What is depression?
Feelings of unhappiness, or feeling ‘down’, are completely common emotions that every individual will feel from time to time. Depression, however, is a mental health condition that is characterised by persistent feelings of sadness that affect the daily lives of sufferers.
Many things can cause depression; such as stressful or triggering life events (such as the loss of a loved one, job loss, divorce or separation), family history and genetics or giving birth. The severity of depression can vary from one individual to another.
What are the signs and symptoms of depression
The feeling of depression is deeper, longer and more unpleasant than the short episodes of unhappiness that everyone experiences occasionally.
Psychological signs and symptoms of depression:
- Low mood that persists over several weeks
- Losing interest in life and feeling hopeless about the future
- Losing interest in things you used to enjoy
- Loss of self-confidence
- Thinking critically about yourself
- Increased anxiety
- Finding it harder to make decisions
- Feeling unable to cope with tasks that used to be manageable
- Feeling exhausted and lacking motivation
- Feeling restless and agitated
- Avoiding social events and activities you used to enjoy
Physical signs and symptoms of depression:
- Fatigue or low energy levels
- Changes in appetite and weight
- Changes in sleeping patterns, either sleeping more or less than usual
- Digestive problems
- Low sex drive
- Unexplained aches and pains
Treatment for depression
Therapy for depression
- Counselling enables individuals to talk about their feelings to an objective, professional person.
- Cognitive Behavioural Therapy is goal-directed, systematic, and problem-solving therapeutic approach that focuses on how we think and act to help overcome and manage emotional difficulties.
- Interpersonal and dynamic therapy offers space for people to make sense of what they are doing by exploring ways of coping with difficulties and making useful changes to change their experience. Interpersonal therapies also offer a chance to understand your difficulties in relationships and ways to move forward.
Medication for depression
Antidepressants are a type of evidence-based medication used to treat clinical depression. They may help you feel less anxious, and cope with stressors better so you can start to enjoy life and deal with problems effectively again.
It’s thought that antidepressants work by increasing levels of chemicals in the brain called neurotransmitters. Certain neurotransmitters, such as serotonin and noradrenaline, are linked to mood and emotion.
Although antidepressants can be very effective in treating symptoms of depression, they often do not address the causes of depression. This is why they are often used in addition to talking therapies.
What is treatment-resistant depression?
Up to one-third of individuals with major depressive disorders will not respond to standard treatments. These individuals may be diagnosed with treatment-resistant depression (TRD).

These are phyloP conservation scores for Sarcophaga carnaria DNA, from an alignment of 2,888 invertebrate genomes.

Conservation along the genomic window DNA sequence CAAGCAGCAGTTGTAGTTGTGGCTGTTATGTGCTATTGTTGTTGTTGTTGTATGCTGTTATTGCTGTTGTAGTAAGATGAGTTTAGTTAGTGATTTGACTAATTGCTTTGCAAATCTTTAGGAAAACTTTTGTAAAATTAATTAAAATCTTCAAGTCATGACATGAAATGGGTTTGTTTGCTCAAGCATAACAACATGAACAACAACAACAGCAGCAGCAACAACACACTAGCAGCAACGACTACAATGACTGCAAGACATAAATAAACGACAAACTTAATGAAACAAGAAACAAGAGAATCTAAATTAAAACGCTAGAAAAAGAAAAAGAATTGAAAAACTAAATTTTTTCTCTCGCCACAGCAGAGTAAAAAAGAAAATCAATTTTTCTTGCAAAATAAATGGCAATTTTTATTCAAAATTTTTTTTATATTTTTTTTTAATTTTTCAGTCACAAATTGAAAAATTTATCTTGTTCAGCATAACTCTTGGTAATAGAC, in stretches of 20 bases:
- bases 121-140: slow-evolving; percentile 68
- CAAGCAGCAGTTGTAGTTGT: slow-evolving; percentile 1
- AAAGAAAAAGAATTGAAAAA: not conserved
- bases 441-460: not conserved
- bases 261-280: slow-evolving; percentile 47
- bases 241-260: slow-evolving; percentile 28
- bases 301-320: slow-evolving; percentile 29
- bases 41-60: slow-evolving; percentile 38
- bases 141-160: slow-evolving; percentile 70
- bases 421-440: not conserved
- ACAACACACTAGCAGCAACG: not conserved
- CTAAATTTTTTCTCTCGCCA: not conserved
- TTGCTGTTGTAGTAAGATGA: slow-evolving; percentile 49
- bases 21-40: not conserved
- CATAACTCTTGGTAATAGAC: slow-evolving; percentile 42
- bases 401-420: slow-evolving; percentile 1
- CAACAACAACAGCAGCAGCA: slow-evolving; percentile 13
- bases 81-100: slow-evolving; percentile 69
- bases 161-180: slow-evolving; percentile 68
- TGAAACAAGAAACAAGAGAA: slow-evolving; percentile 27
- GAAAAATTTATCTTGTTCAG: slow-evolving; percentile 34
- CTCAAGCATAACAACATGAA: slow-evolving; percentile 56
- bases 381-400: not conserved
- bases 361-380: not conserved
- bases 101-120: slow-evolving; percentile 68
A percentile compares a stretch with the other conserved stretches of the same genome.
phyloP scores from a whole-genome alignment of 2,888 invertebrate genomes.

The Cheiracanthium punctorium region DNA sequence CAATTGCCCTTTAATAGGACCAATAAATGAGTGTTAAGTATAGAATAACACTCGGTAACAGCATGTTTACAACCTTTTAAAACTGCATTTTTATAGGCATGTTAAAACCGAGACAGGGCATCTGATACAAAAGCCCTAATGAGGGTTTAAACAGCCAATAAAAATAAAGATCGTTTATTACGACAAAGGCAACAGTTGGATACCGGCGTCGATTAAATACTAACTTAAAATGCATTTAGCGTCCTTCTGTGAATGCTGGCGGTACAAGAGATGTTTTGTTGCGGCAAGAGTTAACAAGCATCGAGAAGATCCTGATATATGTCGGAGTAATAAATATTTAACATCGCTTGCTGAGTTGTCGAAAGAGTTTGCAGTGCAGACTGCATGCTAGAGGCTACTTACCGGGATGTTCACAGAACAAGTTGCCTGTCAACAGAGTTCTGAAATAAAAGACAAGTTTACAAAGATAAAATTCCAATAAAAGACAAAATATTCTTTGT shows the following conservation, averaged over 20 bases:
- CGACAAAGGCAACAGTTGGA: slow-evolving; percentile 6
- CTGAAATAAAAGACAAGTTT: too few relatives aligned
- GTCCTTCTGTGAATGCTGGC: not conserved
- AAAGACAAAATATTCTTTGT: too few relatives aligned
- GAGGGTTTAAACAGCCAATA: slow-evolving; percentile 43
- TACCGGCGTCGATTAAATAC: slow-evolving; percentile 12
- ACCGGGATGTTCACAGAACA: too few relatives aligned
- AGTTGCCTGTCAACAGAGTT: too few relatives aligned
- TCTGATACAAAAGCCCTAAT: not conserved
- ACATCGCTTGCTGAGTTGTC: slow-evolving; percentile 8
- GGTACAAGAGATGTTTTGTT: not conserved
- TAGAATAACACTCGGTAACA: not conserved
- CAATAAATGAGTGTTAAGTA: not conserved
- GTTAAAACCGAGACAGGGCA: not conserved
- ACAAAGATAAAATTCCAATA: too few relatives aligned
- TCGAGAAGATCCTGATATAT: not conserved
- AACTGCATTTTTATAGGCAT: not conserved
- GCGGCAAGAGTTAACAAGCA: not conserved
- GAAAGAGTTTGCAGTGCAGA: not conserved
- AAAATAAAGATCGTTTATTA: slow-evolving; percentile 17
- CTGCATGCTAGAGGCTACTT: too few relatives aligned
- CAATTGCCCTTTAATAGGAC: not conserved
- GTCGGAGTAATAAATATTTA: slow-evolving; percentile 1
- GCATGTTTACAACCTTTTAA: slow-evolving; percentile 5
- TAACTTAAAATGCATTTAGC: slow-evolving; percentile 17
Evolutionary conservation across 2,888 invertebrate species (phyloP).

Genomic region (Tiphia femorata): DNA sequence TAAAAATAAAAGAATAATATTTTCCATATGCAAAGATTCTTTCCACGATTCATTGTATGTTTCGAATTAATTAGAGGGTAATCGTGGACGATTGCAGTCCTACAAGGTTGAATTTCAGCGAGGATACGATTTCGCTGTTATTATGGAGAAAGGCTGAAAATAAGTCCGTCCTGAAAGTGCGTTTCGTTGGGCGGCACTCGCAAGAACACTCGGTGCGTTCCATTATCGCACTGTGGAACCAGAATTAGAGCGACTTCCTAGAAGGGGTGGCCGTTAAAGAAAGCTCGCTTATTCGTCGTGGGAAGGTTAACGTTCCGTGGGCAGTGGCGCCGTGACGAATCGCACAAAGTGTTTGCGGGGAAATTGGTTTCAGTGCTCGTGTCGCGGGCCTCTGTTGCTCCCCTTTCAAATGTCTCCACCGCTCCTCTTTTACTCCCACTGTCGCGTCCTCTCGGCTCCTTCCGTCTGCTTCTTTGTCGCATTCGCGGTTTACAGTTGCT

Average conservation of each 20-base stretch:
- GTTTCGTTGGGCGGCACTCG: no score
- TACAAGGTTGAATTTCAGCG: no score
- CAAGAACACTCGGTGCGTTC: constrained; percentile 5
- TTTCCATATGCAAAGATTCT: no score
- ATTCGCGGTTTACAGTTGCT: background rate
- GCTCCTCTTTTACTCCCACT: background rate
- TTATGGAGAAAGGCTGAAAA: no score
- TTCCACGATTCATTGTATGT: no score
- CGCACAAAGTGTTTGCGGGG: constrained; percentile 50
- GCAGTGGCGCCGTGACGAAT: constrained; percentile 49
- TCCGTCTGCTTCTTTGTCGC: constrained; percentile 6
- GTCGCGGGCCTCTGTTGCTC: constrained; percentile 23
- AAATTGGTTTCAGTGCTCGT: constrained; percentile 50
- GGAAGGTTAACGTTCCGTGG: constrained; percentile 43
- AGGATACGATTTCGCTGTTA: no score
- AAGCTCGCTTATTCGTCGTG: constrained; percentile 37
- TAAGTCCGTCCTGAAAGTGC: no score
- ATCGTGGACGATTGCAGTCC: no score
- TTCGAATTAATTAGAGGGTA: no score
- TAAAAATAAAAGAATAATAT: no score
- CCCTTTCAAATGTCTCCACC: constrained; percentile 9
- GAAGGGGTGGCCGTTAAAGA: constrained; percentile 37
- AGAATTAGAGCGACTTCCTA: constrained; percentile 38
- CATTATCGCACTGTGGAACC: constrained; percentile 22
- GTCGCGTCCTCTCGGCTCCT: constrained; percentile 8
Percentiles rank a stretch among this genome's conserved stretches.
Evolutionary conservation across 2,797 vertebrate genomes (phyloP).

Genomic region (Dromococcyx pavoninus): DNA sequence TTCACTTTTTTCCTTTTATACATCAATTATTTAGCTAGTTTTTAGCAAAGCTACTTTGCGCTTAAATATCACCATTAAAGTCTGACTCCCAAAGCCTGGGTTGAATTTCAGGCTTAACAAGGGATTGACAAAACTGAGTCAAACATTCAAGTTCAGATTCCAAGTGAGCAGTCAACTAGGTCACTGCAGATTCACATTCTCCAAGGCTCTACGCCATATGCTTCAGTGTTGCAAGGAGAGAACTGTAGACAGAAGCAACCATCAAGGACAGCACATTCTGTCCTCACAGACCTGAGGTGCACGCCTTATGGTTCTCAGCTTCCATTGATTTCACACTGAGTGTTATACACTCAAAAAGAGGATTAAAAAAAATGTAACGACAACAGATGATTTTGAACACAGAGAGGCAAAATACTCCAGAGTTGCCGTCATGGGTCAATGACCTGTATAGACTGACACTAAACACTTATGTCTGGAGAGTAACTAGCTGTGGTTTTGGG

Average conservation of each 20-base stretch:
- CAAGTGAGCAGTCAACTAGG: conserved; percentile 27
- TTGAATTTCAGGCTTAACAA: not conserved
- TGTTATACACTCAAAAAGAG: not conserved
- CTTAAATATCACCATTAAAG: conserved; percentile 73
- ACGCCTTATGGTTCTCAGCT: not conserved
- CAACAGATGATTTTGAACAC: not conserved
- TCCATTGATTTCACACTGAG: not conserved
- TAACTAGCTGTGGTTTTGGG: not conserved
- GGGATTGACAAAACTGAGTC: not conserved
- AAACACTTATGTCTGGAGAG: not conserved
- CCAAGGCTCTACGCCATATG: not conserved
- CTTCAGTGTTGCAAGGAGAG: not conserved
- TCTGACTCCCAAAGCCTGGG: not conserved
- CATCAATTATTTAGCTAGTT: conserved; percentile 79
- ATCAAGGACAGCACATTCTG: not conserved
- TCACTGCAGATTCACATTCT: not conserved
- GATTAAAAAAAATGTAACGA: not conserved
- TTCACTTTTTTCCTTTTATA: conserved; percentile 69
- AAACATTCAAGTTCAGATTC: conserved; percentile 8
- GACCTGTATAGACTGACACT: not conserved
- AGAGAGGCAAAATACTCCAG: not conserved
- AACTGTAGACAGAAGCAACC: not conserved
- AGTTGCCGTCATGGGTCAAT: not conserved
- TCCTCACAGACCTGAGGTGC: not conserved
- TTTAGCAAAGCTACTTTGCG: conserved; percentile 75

At Nightingale Hospital, we offer a choice of highly specialised treatments, all of which have been proven to be effective in the management of treatment-resistant depression.
Repetitive transcranial magnetic stimulation rTMS for depression
Repetitive transcranial magnetic stimulation (rTMS) is a non-invasive method of brain stimulation. The basic principle of rTMS is to target short magnetic pulses over the scalp in specific brain regions that regulate mood.
It is a medically safe treatment that has been evidenced to significantly decrease symptoms of depression and OCD. Nightingale Hospital was the first hospital in the UK and still is, to use the highly specialised and effective Deep TMS or ‘dTMS’ using an H-Coil.
Electroconvulsive therapy (ECT)
Electroconvulsive therapy (ECT) is a procedure, administered under general anaesthetic, that emits small currents throughout the brain, intentionally triggering a small seizure.
ECT is known to cause changes in brain chemistry that can reverse some mental health conditions, specifically severe major depression. Despite being largely misunderstood and portrayed negatively, ECT is a medically safe and effective procedure.
Nightingale Hospital has a formal agreement with the Central and North West London NHS Foundation Trust (CNWL), for the delivery of ECT. This agreement provides Nightingale Hospital patients with access to ECT treatment at Northwick Park Hospital, Harrow.
This treatment is available to outpatients and inpatients and all patients receiving ECT must be under the care of a Nightingale consultant psychiatrist.
Nasal spray for treatment-resistant depression
Nightingale Hospital is offering a nasal spray for patients suffering from treatment-resistant depression. This spray is used in conjunction with an oral antidepressant.
The treatment has been licensed in the UK since 2019 and has been proven to be safe and clinically effective in reducing depressive symptoms. Nightingale Hospital is the first and only private hospital to offer a nasal spray service for patients with treatment-resistant depression. To access esketamine treatment, patients need to be under the care of a Nightingale Hospital consultant psychiatrist.
Helping a loved one with depression
Encourage them to connect with other people
Being with other people can be difficult when you are feeling depressed but talking to someone you trust about how you feel can help.
Encourage them to exercise
Exercise can improve motivation and energy levels. It also has a positive impact on sleep and mood.
Listen to them
Offer a listening ear, and make time to listen to problems and worries. Encourage activity and self-care including exercise, keeping a routine, eating well and getting enough sleep. Encourage them to visit their doctor, perhaps offer to go with them for support.
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